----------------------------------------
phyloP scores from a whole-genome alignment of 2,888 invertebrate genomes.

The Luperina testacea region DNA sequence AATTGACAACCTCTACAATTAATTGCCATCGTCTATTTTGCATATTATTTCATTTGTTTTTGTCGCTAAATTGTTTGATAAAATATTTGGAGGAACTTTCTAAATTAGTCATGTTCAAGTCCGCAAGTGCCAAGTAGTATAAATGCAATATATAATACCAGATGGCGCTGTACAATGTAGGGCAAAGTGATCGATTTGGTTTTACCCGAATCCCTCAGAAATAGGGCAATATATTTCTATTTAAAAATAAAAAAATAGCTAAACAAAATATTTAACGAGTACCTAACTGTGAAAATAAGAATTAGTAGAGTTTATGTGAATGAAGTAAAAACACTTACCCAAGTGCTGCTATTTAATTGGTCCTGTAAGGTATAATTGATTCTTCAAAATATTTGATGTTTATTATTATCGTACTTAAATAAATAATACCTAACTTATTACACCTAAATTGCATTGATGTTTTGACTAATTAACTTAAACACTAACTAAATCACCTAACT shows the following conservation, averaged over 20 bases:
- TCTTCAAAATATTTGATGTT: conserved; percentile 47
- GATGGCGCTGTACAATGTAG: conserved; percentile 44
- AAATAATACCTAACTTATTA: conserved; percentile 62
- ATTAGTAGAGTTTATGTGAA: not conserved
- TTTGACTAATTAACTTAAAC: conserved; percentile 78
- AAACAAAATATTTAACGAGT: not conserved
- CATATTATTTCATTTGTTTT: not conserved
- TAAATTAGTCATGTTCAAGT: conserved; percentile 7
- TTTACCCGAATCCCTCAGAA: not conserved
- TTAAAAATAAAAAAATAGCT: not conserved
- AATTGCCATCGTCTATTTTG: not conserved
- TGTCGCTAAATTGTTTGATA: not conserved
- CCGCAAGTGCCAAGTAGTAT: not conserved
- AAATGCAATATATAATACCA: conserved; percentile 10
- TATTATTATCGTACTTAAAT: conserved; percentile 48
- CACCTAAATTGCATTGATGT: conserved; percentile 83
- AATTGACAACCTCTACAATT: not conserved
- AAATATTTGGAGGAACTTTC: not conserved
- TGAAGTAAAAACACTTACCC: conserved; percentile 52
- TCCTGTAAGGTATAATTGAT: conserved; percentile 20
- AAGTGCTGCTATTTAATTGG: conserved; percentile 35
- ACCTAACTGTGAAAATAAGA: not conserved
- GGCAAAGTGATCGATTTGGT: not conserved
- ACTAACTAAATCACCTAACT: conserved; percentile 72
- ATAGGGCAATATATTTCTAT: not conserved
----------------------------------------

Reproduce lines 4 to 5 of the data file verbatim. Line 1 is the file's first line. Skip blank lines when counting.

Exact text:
- GATGGCGCTGTACAATGTAG: conserved; percentile 44
- AAATAATACCTAACTTATTA: conserved; percentile 62